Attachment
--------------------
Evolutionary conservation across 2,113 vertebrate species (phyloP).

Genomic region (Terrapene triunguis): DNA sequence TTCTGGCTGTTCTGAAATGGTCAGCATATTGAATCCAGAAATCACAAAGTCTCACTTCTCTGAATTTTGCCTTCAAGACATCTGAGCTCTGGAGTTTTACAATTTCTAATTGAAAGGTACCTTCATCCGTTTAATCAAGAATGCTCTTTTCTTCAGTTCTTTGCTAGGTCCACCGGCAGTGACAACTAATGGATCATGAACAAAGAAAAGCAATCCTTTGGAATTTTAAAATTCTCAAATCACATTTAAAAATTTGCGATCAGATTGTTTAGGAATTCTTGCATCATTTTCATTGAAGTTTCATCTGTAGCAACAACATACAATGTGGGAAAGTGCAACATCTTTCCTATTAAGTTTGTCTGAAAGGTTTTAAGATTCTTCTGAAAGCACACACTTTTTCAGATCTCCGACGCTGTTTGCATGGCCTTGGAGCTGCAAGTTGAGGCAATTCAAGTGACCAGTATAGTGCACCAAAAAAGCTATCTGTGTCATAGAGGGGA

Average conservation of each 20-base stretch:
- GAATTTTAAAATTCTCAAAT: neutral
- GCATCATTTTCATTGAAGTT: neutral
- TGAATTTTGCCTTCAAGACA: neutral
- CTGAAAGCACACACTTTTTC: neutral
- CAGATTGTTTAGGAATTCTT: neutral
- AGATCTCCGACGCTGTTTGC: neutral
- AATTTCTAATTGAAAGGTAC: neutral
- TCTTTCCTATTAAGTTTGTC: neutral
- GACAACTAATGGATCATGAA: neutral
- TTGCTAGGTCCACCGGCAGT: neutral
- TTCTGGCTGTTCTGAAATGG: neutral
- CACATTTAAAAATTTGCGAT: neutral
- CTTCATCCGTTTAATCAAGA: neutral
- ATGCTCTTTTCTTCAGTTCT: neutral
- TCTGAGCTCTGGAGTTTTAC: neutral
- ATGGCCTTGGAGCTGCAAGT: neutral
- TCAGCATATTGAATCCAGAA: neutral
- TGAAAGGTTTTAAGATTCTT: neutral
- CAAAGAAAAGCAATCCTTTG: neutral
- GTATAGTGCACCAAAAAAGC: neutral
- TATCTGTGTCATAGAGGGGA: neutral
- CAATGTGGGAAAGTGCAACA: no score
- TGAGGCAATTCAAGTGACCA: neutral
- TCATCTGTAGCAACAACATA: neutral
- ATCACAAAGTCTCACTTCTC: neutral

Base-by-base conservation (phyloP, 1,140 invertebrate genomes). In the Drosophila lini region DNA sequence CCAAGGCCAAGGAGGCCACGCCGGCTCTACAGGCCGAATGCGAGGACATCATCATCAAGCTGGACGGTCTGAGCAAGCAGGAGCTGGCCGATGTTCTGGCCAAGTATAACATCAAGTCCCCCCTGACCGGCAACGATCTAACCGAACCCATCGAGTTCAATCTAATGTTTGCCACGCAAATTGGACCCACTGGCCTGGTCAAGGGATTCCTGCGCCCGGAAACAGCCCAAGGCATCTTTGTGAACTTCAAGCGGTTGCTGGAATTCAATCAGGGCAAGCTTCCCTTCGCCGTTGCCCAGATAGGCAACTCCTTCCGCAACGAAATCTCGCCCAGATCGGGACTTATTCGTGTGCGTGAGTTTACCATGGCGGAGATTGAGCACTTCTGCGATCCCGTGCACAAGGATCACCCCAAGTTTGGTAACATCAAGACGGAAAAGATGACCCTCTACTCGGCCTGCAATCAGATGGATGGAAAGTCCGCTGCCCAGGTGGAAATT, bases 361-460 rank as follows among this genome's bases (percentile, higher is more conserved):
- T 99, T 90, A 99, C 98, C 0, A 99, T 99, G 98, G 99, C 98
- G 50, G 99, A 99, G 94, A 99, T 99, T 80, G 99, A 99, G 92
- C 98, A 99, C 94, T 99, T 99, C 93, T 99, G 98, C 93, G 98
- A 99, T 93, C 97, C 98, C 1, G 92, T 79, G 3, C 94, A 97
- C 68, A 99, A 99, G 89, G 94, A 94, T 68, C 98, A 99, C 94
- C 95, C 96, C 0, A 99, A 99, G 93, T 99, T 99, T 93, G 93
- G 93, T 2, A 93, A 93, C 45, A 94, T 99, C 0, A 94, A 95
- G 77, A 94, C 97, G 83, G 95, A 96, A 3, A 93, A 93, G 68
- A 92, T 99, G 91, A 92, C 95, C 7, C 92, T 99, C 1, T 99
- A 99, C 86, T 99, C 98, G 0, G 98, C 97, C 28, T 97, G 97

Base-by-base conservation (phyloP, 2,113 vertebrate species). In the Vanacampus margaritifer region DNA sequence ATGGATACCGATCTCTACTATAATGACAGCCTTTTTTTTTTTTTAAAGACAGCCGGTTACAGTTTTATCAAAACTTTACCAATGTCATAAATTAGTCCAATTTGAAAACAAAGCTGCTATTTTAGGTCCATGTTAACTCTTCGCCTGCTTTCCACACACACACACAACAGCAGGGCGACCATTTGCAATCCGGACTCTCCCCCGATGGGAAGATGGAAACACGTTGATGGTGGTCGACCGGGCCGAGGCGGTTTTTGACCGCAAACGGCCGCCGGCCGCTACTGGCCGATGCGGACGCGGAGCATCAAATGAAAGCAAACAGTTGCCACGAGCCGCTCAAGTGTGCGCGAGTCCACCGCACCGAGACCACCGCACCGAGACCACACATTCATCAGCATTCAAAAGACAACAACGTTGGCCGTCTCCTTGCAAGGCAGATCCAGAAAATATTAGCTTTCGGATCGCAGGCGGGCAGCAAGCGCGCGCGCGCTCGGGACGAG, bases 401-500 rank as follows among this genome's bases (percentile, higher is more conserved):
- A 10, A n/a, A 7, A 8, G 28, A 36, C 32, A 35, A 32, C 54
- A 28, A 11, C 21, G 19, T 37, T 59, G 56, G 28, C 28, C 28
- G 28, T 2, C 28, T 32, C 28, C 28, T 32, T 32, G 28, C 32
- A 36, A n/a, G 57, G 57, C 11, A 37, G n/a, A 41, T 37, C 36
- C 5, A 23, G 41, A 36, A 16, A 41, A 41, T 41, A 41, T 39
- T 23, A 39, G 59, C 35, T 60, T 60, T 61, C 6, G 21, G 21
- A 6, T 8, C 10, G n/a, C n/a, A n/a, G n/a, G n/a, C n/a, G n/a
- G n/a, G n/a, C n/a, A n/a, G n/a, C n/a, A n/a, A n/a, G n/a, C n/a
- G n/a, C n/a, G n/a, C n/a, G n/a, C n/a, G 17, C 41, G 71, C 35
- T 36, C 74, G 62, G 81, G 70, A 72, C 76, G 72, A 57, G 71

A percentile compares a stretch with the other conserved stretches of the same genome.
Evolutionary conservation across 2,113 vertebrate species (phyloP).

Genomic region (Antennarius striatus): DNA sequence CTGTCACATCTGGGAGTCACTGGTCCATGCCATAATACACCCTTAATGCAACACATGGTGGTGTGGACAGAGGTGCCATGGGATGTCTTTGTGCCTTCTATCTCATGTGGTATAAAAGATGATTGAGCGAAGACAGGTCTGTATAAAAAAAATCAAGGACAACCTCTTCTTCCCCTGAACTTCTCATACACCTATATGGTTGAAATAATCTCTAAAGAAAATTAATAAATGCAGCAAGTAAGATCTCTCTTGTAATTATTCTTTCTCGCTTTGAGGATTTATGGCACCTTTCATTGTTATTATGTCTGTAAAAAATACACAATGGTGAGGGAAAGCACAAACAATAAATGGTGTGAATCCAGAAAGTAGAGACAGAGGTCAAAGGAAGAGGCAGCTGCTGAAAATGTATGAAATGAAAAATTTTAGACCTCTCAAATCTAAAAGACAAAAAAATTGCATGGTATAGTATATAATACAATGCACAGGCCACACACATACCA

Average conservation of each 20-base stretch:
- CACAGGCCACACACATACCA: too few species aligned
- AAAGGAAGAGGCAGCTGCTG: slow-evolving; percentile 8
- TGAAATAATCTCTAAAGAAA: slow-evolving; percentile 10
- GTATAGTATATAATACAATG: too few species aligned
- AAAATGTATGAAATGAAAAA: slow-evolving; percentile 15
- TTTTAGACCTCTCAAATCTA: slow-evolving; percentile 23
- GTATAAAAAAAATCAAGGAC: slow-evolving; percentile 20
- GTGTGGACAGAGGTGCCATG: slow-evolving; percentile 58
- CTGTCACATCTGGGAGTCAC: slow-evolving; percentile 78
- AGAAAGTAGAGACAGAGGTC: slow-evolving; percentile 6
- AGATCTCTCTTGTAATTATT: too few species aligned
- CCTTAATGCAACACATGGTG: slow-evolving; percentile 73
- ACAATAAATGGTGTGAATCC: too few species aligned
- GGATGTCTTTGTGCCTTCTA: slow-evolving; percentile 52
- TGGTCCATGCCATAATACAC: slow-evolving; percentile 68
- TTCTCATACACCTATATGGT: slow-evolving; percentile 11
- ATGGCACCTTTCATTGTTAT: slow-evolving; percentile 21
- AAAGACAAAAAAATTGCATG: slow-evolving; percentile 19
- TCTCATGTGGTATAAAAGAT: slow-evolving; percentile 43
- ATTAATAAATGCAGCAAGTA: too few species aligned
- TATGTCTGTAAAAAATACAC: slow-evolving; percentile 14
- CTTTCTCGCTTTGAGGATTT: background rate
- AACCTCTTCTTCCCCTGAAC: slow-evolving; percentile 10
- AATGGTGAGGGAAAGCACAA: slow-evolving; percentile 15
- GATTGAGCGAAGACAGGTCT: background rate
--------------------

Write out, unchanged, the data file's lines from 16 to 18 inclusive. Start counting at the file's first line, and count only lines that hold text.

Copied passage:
- CTTCATCCGTTTAATCAAGA: neutral
- ATGCTCTTTTCTTCAGTTCT: neutral
- TCTGAGCTCTGGAGTTTTAC: neutral